Energy pv splash


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  • Humanity is facing a great challenge of satisfying Energy Demands and growth for every able personIn 40 years energy consumption will doubleOil cost will increase, raises even more energy security and energy independence issues
  • Konarka’s 250,000 sq. ft. manufacturing facility in New Bedford, MA, b•Low light sensitivity•Thin, lightweight & flexible•Easyinstallation•Organic•Roll to roll printed. Material thickness: 0.5mm+/-0.05mmFlexibilityRoll It. Wrap It. Hang It.AdaptabilityHarness energy even in low light — both indoors and out — at up to 70° off axis.ApplicabilityApplicable to a wide variety of uses. May be combined to provide greater power.VersatilityApply it to accessories, structures, cars, awnings, tents, and more.
  • Include only the best lab cell not the averageIDoes not include cost
  • Include only the best lab cell not the averageIDoes not include cost
  • Photovoltaic technologies is easily scalable to be a Trillions of dollars industry if it can compete with coal in rural electrification. Many PV companies including polymers PV companies like KonarkanadSolarmer claims that to be possible in the next 10 years. Rural electrfication was voted by the aaas to be the most important technoligcal innovation in the past centry , more crucial thean pc , Internet , IC …
  • They promised paradigm shift , they promised lower costs , they promised lower efficiencyAny way now they are focusing on niche marketsIn theory Roll to Roll can manufacture in a day what a typical Si Solar manufacture in one year at mouch cheaper cost.
  • You need thirdgeneration materialsRR Process cheap and fast prod. Of modulus. Cheap as paper and plastic. .1% ($50B exist only because of subsdies ! Can current the fin crisis affect that ?) to 1% in 2020. (extrapolate current trend 33% !!)
  • tirely due to small reflection losses, grid shading losses, and other losses at the 5 to 10% level that any practical system will have to some extent. Shipped PV modules now have efficiencies of 15 to 20% in many cases. At such an efficiency, if the cost of a module is ~$300/m2 (2), and if we take into account the accompanying fixed costs in the so-called “balance of systems” (such as the inverter, grid connection, etc., which add a factor of ~2 to the total installed system cost), then the sale price of grid-connected PV elec- tricity must be $0.25 to $0.30 per kilowatt-hour (kWh) to recover the initial capital investment and cost of money over the lifetime of the PV installation (2, 4). Currently, however, utility- scale electrical power generation costs are much less, with current and new installations costing ~$0.03 to $0.05 per kWh (1). Hence, for solar electricity to be cost-competitive with fossil- based electricity at utility scale, improvements in efficiency are helpful, but manufacturing costs must be substantially reduced.In current manufacturing schemes for Si- based solar cells, the cost of the processed and purified Si is only about 10% of the final cost of the PV module. Some of the Si is lost in cutting up boules into wafers, and other costs are incurred in polishing the wafers, making the diffused junction in the Si into a photovoltaic device, fabricating the conducting transparent glass, masking and making the electrical con- tacts, sealing the cells, connecting the cells together reliably into a module, and sealing the module for shipment. Hence, in such systems, the energy conversion efficiency is at a premium so as to better amortize these other fixed costs involved with making the final PV module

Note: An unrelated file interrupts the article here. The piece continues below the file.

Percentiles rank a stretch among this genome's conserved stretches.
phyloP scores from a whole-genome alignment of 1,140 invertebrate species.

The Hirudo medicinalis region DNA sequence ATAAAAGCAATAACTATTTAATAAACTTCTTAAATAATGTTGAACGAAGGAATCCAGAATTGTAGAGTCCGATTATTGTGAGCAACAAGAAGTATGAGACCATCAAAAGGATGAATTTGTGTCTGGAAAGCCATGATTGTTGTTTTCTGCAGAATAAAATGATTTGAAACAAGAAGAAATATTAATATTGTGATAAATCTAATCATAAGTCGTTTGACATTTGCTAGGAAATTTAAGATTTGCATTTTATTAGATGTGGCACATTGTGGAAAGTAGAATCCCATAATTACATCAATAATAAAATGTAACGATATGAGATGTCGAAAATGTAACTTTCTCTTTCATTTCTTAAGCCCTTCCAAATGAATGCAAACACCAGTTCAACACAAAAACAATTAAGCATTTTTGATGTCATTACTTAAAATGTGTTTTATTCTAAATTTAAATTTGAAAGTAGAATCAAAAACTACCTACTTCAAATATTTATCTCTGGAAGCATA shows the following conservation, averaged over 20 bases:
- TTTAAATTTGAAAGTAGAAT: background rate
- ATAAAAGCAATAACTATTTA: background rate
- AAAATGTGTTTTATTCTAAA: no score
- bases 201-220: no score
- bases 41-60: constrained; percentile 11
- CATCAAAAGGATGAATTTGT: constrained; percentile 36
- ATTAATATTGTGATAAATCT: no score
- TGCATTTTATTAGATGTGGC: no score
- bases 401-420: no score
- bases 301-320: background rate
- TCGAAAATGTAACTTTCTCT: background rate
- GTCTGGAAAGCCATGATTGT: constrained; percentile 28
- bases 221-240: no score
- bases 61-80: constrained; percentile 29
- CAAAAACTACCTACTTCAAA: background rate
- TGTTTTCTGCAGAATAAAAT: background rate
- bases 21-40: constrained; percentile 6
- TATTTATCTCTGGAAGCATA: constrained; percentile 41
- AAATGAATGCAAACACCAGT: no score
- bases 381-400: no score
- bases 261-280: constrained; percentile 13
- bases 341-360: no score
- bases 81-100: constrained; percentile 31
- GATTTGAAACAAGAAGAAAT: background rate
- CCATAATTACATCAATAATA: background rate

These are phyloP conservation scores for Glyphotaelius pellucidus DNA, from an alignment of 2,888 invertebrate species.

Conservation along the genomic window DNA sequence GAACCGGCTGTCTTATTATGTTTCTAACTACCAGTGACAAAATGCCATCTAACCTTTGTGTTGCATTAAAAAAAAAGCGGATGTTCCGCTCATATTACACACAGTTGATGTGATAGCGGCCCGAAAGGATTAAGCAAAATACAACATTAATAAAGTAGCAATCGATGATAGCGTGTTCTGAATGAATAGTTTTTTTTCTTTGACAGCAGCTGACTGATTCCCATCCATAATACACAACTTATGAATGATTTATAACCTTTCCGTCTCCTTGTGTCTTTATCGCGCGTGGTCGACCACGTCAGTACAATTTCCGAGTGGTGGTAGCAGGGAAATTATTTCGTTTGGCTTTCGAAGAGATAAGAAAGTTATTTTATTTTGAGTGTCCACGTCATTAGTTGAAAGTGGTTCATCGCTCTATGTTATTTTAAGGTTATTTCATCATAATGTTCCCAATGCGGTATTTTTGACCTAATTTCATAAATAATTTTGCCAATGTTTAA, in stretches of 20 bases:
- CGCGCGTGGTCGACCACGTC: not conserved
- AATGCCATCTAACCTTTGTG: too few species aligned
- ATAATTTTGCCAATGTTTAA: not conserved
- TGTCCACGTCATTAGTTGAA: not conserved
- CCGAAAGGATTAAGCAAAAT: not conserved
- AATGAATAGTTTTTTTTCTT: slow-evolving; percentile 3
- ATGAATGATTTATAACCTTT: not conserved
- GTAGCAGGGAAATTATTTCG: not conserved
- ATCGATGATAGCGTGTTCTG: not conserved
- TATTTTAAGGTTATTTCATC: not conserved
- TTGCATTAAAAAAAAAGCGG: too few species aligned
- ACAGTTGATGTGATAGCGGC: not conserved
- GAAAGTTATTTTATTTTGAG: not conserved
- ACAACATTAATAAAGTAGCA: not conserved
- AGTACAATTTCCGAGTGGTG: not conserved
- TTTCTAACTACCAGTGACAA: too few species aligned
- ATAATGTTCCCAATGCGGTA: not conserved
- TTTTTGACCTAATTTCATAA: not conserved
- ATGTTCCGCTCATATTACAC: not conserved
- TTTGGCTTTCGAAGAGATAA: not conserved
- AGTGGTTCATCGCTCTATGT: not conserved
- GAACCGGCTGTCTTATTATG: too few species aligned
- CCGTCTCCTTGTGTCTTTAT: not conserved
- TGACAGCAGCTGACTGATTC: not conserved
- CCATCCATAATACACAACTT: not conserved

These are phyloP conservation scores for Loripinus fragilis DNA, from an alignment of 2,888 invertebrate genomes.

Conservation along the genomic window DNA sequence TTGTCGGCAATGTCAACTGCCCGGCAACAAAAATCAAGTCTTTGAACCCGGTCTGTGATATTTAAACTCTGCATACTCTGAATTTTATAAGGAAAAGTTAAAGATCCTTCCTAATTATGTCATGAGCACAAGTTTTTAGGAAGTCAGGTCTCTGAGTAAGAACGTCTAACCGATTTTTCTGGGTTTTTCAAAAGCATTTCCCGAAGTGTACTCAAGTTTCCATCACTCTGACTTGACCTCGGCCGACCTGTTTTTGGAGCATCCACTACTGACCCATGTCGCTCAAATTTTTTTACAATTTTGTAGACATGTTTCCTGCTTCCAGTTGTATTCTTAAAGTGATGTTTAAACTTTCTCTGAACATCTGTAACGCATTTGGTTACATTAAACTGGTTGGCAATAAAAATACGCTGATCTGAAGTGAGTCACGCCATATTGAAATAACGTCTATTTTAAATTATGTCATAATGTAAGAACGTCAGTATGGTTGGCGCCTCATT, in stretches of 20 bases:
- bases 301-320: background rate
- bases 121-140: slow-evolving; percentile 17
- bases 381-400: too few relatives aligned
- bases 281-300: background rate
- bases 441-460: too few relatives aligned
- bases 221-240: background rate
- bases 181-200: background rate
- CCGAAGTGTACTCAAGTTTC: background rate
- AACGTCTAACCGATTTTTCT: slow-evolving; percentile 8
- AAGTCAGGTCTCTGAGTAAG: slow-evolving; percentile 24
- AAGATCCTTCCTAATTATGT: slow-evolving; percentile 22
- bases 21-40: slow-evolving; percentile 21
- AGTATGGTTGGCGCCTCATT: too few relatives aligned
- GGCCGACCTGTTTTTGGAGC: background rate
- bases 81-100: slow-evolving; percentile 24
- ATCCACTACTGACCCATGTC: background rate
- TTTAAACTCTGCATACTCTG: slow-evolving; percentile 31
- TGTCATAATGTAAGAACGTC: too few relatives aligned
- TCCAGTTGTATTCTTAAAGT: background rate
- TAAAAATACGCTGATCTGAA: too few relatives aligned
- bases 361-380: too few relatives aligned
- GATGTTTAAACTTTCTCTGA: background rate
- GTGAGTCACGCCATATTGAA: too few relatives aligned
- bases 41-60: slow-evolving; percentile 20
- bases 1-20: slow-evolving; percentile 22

• Need good bussiness models
  • Energy pv splash

    1. 1. The Energy Challenge and Introduction to Solar Cells Splash program for High School Students, MIT 2011Burhan Saifaddin
    2. 2. Outline• The importance of Energy• The energy Challenge• Introduction to Solar Cells• Organic Photovoltaic Research
    3. 3. What is Energy !!• Brain storm the importance of energy and its uses: Examples on the impact of energy : – Transportation – Housing – Industry • Materials • Manufacturing – Information Technology – Food – People and every living being The Sun is the main source of energy at our planet.
    4. 4. What is Energy !!• Discovery of Energy.• Matter is Energy. Everything is Energy. – The Big bang started the universe. – Biological Life is based on the consumption of energy. – Fire discovery ended Stone Age More recently : – Steam Engine started the industrial revolution – Electricity started communication, tranportation and information revolution – Nuclear energy started the nuclear age.
    5. 5. Do we consume Energy more than we drink water *?!• How are we spending energy ?• World wide : ~0.5 Zetta-Joules (10^21) – What does one Joule means ?! • ~ 2.9 MJ to boil 1 kg of water from zero degrees.• In the US 100 Quadrillions(10^15) BTU – 5% consumes 22% of global energy use. In lay terms – this is 1.5 Gallon /person/day. – Average US is 7.5 Gallon/person/day. – How much water do you drink a day ? But more than 1.6B people have Zero electricity * Ignore other industrial, agricultural etc… uses of water